Or should it? China owns a lot of U.S. treasuries, and if things get really bad over there, it can cause problems around the world. Well, we've been seeing the impact of China on the commodities markets over the past few years. That's certainly a big deal.
So I've been thinking about that, and this is a movie I've seen before. The same exact thing seems to be happening as when the Japanese market topped out in December 1989. Now, that was a bubble. I'm not saying China isn't or wasn't a bubble. It sure seems like some stocks got pretty expensive over there. But it is a little confusing because the Hong Kong listed H-shares are trading at below 9x P/E or something like that.
But anyway, yeah, Japan was quite a bubble. That one goes into the history books along with 1929, 1999, South Sea Bubble etc... And the Chinese one may too.
Back then, people were worried about Japan taking over the world. They were buying up trophy properties in the U.S. By the way, did any of those investments work out? And do the Japanese still own those properties? Did they actually make money on them? Or was it just a big transfer of wealth (from the Japanese buyers to the American sellers)?
When the bubble popped, there was a tremendous amount of fear. The Japanese were buying U.S. treasuries in such huge amounts that the fear was that U.S. interest rates will spike once Japanese buying evaporates.
As you see, this is sort of very similar to the situation currently with China. Whenever people say that if Japan (and now China) stops buying U.S. paper, we are in big trouble, I scratch my head because they will only stop buying U.S. paper when we stop shipping all our money over there (we import stuff from them, they take the dollars, come back and buy treasuries). I always thought that the day they stop buying our treasuries will be when they don't have the dollars flowing in. And in that case, the dollars will come from somewhere else. In the 80's, Japan funded the U.S. deficits. In the 00's and 10's, China did. Maybe we will start funding them internally (excess bank liquidity etc.). Who knows.
Anyway, I remember how resilient the U.S. (and the rest of the world) was to the Japanese bubble collapse. Check this out. Here is the chart of the Nikkei 225 index (blue) and the S&P 500 (red) index, both indexed to 0% at the end of 1989.
Nikkei Index versus S&P 500 Index
(December 1989 - October 1995: change in index, excl dividends)
The Nikkei started to collapse immediately in 1990, but the U.S. market was fine. For the record, the S&P 500 index was trading at 15.2x P/E (ttm) and the 10-year treasury rate was 7.8% at the end of 1989. That's an earnings yield of 6.6% versus the 7.8% interest rate.
As you can see, the S&P 500 was fine despite the total collapse in the Nikkei. The little bear market in the second half of 1990, as you recall, was when oil prices hit $40/barrel due to Sadam Hussein's invasion of Kuwait. We all remember that, and the Baker press conference which began with "Regrettably..." or some such thing that began the war; the comment, "the skies of Baghdad have been illuminated" etc. (those events came way after the low).
This is the event, by the way, that lead to every trading room on Wall Street being equipped with televisions. During this first Iraq war, traders called their wives, told them to turn on CNN, put the phone by the TV and just leave it there. Traders then took that 'feed' and piped it into the squawk box for all to hear (this was before you could watch TV on your computer. Don't forget, this was the era of glowing, green screen Quotrons).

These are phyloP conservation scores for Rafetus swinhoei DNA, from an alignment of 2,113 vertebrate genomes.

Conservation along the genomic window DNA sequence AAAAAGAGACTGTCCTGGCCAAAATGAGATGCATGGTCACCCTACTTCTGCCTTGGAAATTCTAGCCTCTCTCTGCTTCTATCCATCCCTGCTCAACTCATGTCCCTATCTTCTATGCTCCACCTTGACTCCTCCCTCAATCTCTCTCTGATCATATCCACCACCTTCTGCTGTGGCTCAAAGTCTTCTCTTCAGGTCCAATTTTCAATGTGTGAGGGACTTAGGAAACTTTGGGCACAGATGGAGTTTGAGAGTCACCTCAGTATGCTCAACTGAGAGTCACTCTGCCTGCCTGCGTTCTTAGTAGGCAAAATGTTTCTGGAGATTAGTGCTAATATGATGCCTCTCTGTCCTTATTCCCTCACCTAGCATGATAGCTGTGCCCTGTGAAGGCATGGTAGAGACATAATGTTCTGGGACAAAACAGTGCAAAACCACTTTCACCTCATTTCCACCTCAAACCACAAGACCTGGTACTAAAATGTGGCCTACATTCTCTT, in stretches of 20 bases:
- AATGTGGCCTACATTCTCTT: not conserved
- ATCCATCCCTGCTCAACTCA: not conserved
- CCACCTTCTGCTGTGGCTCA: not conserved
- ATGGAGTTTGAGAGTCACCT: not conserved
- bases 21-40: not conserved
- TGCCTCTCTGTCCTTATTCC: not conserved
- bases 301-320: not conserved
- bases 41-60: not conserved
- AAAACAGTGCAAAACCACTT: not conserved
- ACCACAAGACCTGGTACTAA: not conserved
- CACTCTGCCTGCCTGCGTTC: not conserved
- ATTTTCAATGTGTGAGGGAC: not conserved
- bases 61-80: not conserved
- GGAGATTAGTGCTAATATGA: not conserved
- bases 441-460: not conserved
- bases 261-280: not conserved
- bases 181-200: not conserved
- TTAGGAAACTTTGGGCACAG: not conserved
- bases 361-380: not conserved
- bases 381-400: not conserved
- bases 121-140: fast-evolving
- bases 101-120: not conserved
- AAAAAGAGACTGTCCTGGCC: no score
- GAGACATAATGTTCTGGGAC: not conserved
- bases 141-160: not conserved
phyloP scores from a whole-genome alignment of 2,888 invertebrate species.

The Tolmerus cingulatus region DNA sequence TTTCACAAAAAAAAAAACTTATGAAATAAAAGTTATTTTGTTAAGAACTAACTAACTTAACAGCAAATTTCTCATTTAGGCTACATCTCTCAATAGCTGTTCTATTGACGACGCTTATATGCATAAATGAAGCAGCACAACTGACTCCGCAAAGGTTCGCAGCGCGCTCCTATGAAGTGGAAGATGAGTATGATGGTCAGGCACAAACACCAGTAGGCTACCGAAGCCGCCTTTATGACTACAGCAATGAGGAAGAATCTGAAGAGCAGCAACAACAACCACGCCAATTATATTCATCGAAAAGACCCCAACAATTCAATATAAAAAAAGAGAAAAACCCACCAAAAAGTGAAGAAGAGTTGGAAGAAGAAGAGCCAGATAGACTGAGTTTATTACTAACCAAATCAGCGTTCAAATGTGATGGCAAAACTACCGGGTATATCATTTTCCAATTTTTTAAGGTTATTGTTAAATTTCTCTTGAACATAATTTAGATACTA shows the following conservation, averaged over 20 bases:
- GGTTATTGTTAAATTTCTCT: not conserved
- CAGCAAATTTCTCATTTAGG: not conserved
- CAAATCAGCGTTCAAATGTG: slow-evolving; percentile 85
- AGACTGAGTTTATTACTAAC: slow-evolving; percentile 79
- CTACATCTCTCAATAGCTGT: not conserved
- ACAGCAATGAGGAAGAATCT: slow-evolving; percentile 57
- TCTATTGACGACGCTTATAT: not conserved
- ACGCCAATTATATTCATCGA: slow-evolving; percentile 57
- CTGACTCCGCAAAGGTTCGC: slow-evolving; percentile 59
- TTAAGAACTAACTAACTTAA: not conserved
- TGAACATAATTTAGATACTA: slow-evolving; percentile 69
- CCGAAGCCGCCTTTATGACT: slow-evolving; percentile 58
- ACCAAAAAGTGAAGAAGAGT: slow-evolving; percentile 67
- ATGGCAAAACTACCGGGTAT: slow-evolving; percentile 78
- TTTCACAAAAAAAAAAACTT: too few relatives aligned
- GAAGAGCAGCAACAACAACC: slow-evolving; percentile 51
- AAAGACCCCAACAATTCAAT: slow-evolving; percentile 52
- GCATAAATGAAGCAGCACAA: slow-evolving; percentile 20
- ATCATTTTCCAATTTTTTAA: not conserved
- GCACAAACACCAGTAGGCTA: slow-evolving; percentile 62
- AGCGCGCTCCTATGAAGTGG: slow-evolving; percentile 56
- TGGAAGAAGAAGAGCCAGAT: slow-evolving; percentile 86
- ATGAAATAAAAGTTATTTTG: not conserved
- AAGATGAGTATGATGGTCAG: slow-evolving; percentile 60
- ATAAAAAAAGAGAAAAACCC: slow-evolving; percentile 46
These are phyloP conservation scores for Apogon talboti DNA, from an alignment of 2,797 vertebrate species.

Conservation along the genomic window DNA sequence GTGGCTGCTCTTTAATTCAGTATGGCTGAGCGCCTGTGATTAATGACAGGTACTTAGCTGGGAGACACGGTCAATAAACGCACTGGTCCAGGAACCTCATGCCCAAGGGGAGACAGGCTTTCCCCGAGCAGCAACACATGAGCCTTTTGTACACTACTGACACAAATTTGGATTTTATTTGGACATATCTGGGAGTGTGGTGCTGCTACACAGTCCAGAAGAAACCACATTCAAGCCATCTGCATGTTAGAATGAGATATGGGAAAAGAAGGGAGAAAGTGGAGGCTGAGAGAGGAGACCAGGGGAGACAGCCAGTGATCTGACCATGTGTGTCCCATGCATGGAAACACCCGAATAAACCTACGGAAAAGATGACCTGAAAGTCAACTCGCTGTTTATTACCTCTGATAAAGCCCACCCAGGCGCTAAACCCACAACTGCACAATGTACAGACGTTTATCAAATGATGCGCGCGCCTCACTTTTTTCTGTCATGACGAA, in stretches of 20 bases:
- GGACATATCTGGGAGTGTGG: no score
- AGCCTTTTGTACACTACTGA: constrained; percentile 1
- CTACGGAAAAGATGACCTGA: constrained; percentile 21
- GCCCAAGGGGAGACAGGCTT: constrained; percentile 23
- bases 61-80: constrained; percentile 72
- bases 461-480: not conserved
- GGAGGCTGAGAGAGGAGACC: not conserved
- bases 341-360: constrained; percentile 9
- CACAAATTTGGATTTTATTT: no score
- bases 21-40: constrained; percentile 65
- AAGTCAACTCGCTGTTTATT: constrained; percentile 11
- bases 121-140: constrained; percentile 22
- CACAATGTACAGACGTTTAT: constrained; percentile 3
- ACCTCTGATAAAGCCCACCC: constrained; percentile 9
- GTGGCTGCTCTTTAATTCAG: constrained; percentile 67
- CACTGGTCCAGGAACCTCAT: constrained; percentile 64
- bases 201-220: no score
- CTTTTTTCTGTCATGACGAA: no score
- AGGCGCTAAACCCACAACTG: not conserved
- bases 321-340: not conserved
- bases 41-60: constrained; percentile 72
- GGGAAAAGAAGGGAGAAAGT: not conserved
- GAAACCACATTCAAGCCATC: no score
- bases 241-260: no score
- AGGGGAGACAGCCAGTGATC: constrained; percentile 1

Anyway, other than that, the U.S. stock market did fine as Japan disintegrated.
We usually look at long term returns going backwards, like the five, ten, twenty year figures going backwards.
Let's look at this going forwards from December 1989 for the S&P 500 index (total return):
From December 1989:
5 years (to 1994-end): +8.7%/year
10 years (to 1999-end): +18.2%/year
20 years (to 2009-end): +8.2%/year
25 years (to 2014-end): +9.6%/year
And just for fun, if you looked at the period from December 1989 through December 2008, which was the year-end low point of the financial crisis, the 19-year annualized return would have been +7.3%/year.
The ten year return from 1989 might be meaningless as that was the great bubble. But if you look at the 19, 20 and 25 year returns, the U.S. stock market did fine despite the Japan crash.
I really don't know what will happen going forward, but I thought I'd take a look at this as it seems really analogous to what's going on now in China. Of course there are a lot of things different than 1989, but it's one thing to think about when thinking about China.
Of course, this is not to say the we won't have a correction or a bear market. I'm just looking at things, sometimes one at a time, like when I looked at interest rates versus the stock market. There are many other factors that will impact the stock market. And this is not to say that there won't be impact in certain places. I think luxury goods makers took a hit when Japan collapsed. There will be certain areas that will get hit if China falls apart (more than just the stock market).
But judging from this, it need not take down the whole world.
And by the way, I recently finished this book by Lawrence Cunningham and really enjoyed it. The only thought was that I wished it was a longer book. This is the first time I read stuff that dug deeply into the histories of the operating companies. Some of the stuff, we've read over the years from other sources, but there is a lot here that is new to me.
For those planning on holding Berkshire Hathaway post-Buffett, this book is a must read.
Great article KK - the comparisons with recent fears of China taking over the world to fears that Japan was taking over the world are spot on ( If you recall the 1987 movie "WallStreet"with Mike Douglas, he talks how everyone was studying Japanese).ReplyDelete
I have a quick question - are the returns on S&P 500 total returns including dividends?
Dividend Growth Investor
Thanks. Yes, it is very similar. Of course, in the case of China, it is possible for them to actually take over the world with a population of 1+ billion versus the tiny (and shrinking) Japan.Delete